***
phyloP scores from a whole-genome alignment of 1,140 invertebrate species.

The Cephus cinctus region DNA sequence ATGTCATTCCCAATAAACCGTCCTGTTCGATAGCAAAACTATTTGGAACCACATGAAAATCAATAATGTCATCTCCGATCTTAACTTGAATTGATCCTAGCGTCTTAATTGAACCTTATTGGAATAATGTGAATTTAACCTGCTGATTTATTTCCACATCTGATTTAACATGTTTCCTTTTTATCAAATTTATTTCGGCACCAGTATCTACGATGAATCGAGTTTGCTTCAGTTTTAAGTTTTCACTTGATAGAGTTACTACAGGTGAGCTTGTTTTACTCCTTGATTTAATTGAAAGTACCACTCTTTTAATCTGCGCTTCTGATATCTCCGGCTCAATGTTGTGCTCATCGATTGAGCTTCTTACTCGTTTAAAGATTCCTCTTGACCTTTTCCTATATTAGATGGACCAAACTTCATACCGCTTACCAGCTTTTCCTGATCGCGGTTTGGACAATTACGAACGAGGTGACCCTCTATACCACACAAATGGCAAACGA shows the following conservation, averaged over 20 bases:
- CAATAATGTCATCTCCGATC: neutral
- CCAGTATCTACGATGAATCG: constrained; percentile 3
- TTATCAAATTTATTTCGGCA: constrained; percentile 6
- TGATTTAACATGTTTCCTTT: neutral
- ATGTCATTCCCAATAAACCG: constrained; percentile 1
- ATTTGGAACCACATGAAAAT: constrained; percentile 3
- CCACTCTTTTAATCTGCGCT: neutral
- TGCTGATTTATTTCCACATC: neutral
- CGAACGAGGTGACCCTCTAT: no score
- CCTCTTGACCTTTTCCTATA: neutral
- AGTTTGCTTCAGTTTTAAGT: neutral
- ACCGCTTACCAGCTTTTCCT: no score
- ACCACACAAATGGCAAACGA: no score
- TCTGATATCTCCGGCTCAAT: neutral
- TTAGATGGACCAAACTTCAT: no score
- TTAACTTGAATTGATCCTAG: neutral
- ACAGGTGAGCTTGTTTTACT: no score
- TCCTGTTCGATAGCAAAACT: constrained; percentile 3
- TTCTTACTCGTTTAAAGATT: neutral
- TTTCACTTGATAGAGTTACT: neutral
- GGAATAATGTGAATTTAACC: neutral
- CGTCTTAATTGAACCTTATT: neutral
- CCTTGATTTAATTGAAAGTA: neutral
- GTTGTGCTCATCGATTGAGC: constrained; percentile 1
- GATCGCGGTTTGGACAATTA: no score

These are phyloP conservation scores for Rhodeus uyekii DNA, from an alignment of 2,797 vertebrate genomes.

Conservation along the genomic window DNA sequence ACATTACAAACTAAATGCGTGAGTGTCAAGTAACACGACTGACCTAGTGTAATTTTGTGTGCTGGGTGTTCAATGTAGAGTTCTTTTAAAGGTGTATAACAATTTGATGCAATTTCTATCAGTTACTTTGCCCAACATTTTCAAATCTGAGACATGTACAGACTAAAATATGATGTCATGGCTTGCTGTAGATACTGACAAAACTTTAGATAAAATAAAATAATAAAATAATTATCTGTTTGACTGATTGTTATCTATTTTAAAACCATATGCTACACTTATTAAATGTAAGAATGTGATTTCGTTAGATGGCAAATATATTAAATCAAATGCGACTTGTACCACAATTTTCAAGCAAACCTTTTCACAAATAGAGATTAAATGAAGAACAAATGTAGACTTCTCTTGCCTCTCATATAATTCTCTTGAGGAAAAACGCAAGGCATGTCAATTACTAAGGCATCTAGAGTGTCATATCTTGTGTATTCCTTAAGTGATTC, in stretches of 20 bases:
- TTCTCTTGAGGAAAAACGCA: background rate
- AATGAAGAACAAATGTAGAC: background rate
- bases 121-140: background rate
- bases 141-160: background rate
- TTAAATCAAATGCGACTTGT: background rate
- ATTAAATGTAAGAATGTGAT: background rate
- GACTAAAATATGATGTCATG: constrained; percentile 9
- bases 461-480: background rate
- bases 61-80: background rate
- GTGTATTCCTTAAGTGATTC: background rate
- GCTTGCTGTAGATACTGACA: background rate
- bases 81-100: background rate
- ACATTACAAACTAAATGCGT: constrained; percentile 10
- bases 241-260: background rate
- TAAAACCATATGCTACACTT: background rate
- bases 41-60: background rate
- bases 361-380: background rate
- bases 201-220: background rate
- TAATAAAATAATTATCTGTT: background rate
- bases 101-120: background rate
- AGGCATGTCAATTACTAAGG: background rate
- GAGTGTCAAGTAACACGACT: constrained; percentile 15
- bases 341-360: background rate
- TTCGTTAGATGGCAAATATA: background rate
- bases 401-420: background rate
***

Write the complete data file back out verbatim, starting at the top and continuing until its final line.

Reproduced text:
phyloP scores from a whole-genome alignment of 1,140 invertebrate species.

The Cephus cinctus region DNA sequence ATGTCATTCCCAATAAACCGTCCTGTTCGATAGCAAAACTATTTGGAACCACATGAAAATCAATAATGTCATCTCCGATCTTAACTTGAATTGATCCTAGCGTCTTAATTGAACCTTATTGGAATAATGTGAATTTAACCTGCTGATTTATTTCCACATCTGATTTAACATGTTTCCTTTTTATCAAATTTATTTCGGCACCAGTATCTACGATGAATCGAGTTTGCTTCAGTTTTAAGTTTTCACTTGATAGAGTTACTACAGGTGAGCTTGTTTTACTCCTTGATTTAATTGAAAGTACCACTCTTTTAATCTGCGCTTCTGATATCTCCGGCTCAATGTTGTGCTCATCGATTGAGCTTCTTACTCGTTTAAAGATTCCTCTTGACCTTTTCCTATATTAGATGGACCAAACTTCATACCGCTTACCAGCTTTTCCTGATCGCGGTTTGGACAATTACGAACGAGGTGACCCTCTATACCACACAAATGGCAAACGA shows the following conservation, averaged over 20 bases:
- CAATAATGTCATCTCCGATC: neutral
- CCAGTATCTACGATGAATCG: constrained; percentile 3
- TTATCAAATTTATTTCGGCA: constrained; percentile 6
- TGATTTAACATGTTTCCTTT: neutral
- ATGTCATTCCCAATAAACCG: constrained; percentile 1
- ATTTGGAACCACATGAAAAT: constrained; percentile 3
- CCACTCTTTTAATCTGCGCT: neutral
- TGCTGATTTATTTCCACATC: neutral
- CGAACGAGGTGACCCTCTAT: no score
- CCTCTTGACCTTTTCCTATA: neutral
- AGTTTGCTTCAGTTTTAAGT: neutral
- ACCGCTTACCAGCTTTTCCT: no score
- ACCACACAAATGGCAAACGA: no score
- TCTGATATCTCCGGCTCAAT: neutral
- TTAGATGGACCAAACTTCAT: no score
- TTAACTTGAATTGATCCTAG: neutral
- ACAGGTGAGCTTGTTTTACT: no score
- TCCTGTTCGATAGCAAAACT: constrained; percentile 3
- TTCTTACTCGTTTAAAGATT: neutral
- TTTCACTTGATAGAGTTACT: neutral
- GGAATAATGTGAATTTAACC: neutral
- CGTCTTAATTGAACCTTATT: neutral
- CCTTGATTTAATTGAAAGTA: neutral
- GTTGTGCTCATCGATTGAGC: constrained; percentile 1
- GATCGCGGTTTGGACAATTA: no score

These are phyloP conservation scores for Rhodeus uyekii DNA, from an alignment of 2,797 vertebrate genomes.

Conservation along the genomic window DNA sequence ACATTACAAACTAAATGCGTGAGTGTCAAGTAACACGACTGACCTAGTGTAATTTTGTGTGCTGGGTGTTCAATGTAGAGTTCTTTTAAAGGTGTATAACAATTTGATGCAATTTCTATCAGTTACTTTGCCCAACATTTTCAAATCTGAGACATGTACAGACTAAAATATGATGTCATGGCTTGCTGTAGATACTGACAAAACTTTAGATAAAATAAAATAATAAAATAATTATCTGTTTGACTGATTGTTATCTATTTTAAAACCATATGCTACACTTATTAAATGTAAGAATGTGATTTCGTTAGATGGCAAATATATTAAATCAAATGCGACTTGTACCACAATTTTCAAGCAAACCTTTTCACAAATAGAGATTAAATGAAGAACAAATGTAGACTTCTCTTGCCTCTCATATAATTCTCTTGAGGAAAAACGCAAGGCATGTCAATTACTAAGGCATCTAGAGTGTCATATCTTGTGTATTCCTTAAGTGATTC, in stretches of 20 bases:
- TTCTCTTGAGGAAAAACGCA: background rate
- AATGAAGAACAAATGTAGAC: background rate
- bases 121-140: background rate
- bases 141-160: background rate
- TTAAATCAAATGCGACTTGT: background rate
- ATTAAATGTAAGAATGTGAT: background rate
- GACTAAAATATGATGTCATG: constrained; percentile 9
- bases 461-480: background rate
- bases 61-80: background rate
- GTGTATTCCTTAAGTGATTC: background rate
- GCTTGCTGTAGATACTGACA: background rate
- bases 81-100: background rate
- ACATTACAAACTAAATGCGT: constrained; percentile 10
- bases 241-260: background rate
- TAAAACCATATGCTACACTT: background rate
- bases 41-60: background rate
- bases 361-380: background rate
- bases 201-220: background rate
- TAATAAAATAATTATCTGTT: background rate
- bases 101-120: background rate
- AGGCATGTCAATTACTAAGG: background rate
- GAGTGTCAAGTAACACGACT: constrained; percentile 15
- bases 341-360: background rate
- TTCGTTAGATGGCAAATATA: background rate
- bases 401-420: background rate